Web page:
Since April 1 2020 Elisabeth Brinton was appointed Executive Vice President of Shell’s New Energies business, steering the company’s work in power, renewables and lower-carbon technology. According to her Linked-In site, ”this role covers Shell’s work in wind and solar, new mobility options such as electric vehicle charging, and laying the foundation for an integrated lower-carbon power business” .
Brinton is a former Silicon Valley entrepreneur and utility industry veteran… She joined Shell in 2018 from AGL Energy, Australia’s largest integrated energy company, where she was Executive Vice President, New Energy. She “helped to increase adoption of renewable energy, build the world’s first residential virtual power plant and grow and sell a profitable smart metering business”. Brinton also
was previously the Corporate Strategy Officer for PG&E Corporation, the US utility company that specialises in renewables, customer solar, energy efficiency and electric mobility.
She has a monumental task of developing Shell’s renewable energy strategy. The situation is grim, especially from a shareholder’s perspective. Shell’s share price has plummeted. Earnings season is fast approaching and shareholders are anticipating their golden share dividend. Not since WWII has Shell reneged paying out such a dividend. Will it be able to continue this tradition?
The signs are not good. Shell’s cash deficit between 2010 and the 3rd Quarter of 2019 was $22.9Billion, based on a study released by the Institute for Energy Economics and Financial Analysis. The other majors- BP, Chevron, ExxonMobil, and TOTAL- included had similar cash deficits. In total more than $200Billion! With a continued lower oil price, the future scenarios are bleak.
Shell plans to invest $2 – $3Billion a year on its power and low-carbon business compared with an overall spending budget of $30Billion per year between 2021 and 2025.
Prior to the current oil and gas crisis BloombergNEF estimated that investments in renewable energy in the period 2010-2019 was $2.6Trillion. Through 2025, $322Billion per annum would be spent, almost triple the $116Billion invested in fossil fuels. With most E &P budgets locked down future investments in the oil and gas sector look grim.
If there ever is a motivation to move on and recognize that renewables are the new boys on the block the time is now. To think that Shell, who are doing symbolic spending on renewables will survive is also an illusion. Shell continues to give a gold dividend and this will be paid for by debt financing, i.e. redundancies and the selling of more assets. In the meantime the share price continues to sink like a stone.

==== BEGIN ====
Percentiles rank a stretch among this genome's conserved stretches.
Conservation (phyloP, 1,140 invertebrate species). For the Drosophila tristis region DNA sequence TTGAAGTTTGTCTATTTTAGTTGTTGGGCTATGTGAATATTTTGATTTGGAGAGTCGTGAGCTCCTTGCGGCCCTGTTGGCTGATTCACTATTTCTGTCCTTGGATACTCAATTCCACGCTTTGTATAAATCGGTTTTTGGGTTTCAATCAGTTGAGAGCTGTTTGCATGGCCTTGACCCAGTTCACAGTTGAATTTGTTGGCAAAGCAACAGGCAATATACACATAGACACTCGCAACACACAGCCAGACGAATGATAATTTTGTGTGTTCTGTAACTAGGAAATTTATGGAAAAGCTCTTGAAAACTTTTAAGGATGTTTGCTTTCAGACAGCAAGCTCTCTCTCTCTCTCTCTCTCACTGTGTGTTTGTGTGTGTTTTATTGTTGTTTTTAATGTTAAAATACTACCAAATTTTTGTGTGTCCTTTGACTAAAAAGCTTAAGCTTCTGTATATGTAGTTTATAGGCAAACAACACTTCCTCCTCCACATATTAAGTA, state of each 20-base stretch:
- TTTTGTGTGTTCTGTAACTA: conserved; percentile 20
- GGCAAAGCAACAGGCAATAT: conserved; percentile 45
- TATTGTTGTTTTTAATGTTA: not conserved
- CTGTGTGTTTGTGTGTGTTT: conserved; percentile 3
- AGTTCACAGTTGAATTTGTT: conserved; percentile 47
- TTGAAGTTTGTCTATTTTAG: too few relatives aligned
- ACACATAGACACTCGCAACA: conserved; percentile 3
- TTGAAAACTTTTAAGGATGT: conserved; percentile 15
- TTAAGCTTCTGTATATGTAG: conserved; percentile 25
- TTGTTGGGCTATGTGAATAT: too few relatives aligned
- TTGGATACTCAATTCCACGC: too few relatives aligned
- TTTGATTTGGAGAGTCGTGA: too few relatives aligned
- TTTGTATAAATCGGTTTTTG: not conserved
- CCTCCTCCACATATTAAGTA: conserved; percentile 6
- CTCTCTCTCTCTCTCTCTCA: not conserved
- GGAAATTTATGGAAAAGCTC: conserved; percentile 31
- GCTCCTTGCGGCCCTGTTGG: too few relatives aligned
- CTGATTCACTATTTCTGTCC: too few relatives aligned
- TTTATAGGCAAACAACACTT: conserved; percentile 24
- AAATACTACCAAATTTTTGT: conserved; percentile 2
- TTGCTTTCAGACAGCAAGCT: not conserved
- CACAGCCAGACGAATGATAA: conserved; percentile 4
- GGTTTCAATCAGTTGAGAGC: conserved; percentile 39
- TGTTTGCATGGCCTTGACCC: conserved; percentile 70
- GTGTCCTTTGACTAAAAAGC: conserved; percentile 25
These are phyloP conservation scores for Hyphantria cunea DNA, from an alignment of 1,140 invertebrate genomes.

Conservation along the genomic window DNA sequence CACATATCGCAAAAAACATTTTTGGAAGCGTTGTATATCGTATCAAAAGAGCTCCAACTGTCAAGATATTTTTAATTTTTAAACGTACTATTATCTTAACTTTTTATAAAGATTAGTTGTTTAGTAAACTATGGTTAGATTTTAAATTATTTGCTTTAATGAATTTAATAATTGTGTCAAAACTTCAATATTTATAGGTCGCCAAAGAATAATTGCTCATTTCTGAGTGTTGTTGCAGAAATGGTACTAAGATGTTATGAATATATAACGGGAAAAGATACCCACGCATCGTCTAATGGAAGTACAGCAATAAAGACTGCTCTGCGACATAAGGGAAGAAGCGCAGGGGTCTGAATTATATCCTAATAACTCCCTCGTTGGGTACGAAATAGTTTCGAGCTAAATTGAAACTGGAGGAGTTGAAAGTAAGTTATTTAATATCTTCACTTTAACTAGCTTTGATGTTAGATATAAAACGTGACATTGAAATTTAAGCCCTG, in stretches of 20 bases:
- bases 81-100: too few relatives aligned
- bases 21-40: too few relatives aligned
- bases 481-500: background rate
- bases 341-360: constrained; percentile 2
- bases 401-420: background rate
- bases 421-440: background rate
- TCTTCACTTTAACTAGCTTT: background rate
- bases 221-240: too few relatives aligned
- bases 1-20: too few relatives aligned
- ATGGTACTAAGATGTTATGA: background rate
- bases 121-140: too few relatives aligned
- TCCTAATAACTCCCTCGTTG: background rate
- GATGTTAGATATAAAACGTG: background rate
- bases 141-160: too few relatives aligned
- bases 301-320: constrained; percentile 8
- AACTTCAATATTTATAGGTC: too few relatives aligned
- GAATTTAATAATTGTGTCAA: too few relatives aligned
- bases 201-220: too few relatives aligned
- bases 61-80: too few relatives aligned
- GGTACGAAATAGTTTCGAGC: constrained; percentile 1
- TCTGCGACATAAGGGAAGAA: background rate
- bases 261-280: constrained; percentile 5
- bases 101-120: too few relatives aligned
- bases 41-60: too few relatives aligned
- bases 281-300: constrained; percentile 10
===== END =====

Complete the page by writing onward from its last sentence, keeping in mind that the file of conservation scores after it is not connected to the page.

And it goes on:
If you make a net comparison between Orsted, the Danish the Offshore Wind Farm giant and Shell then the following:
Shell’s latest share price (6 April 2020) was US$ 39
In May 2018 the share hit a high of $70
In other words, the share has lost almost half of its value.
Orsted’s share price on April 6, 2020 was $108
Orsted’s share price on July 1, 2016 was $35
In this period of time the share price has tripled, while Shell’s share lost almost 50% of its value.
True the Shell share continues to give shareholders a golden dividend of some 6%. Orsted for the last 4 years has only had a dividend of 1.68%.
Yet the true investment return must surely be seen in the spectacular and continued rise of the Orsted share which has tripled and has only had a small blimp in the current economic crisis. How long can Shell afford this current policy? Simply throwing money at it will not solve the problem. What is missing is a strategic vision…and simply appointing a new EVP for Renewable Energy is too little too late. Shell can possibly choose two options:
Continue on its present course paying out its current dividend and financing this through assets sales and redundancies; or
Become a truly dedicated energy company increasing its new energy budget five-fold to at least $10- 15Billion per year. At the same time decrease the dividend and ensure that the Shell share can gain a true value. Ensuring true shareholder value will depend on creating a renewable business model that meets the requirements of todays’ shareholders.
Since this article was written, Shell has announced its commitment to take significant additional action on climate change, including a commitment to achieve net zero emissions. There’s no clarity, however, on how that commitment is tied to day to day business.
Gerard Kreeft, BA (Calvin University, Grand Rapids, Michigan, USA ) and MA (Carleton University, Ottawa, Ontario, Canada), Energy Transition Adviser, was founder and owner of EnergyWise. He has managed and implemented energy conferences, seminars and master classes in Alaska, Angola, Brazil, Canada, India, Libya, Kazakhstan, Russia and throughout Europe. He writes on a regular basis for Africa Oil +Gas Report.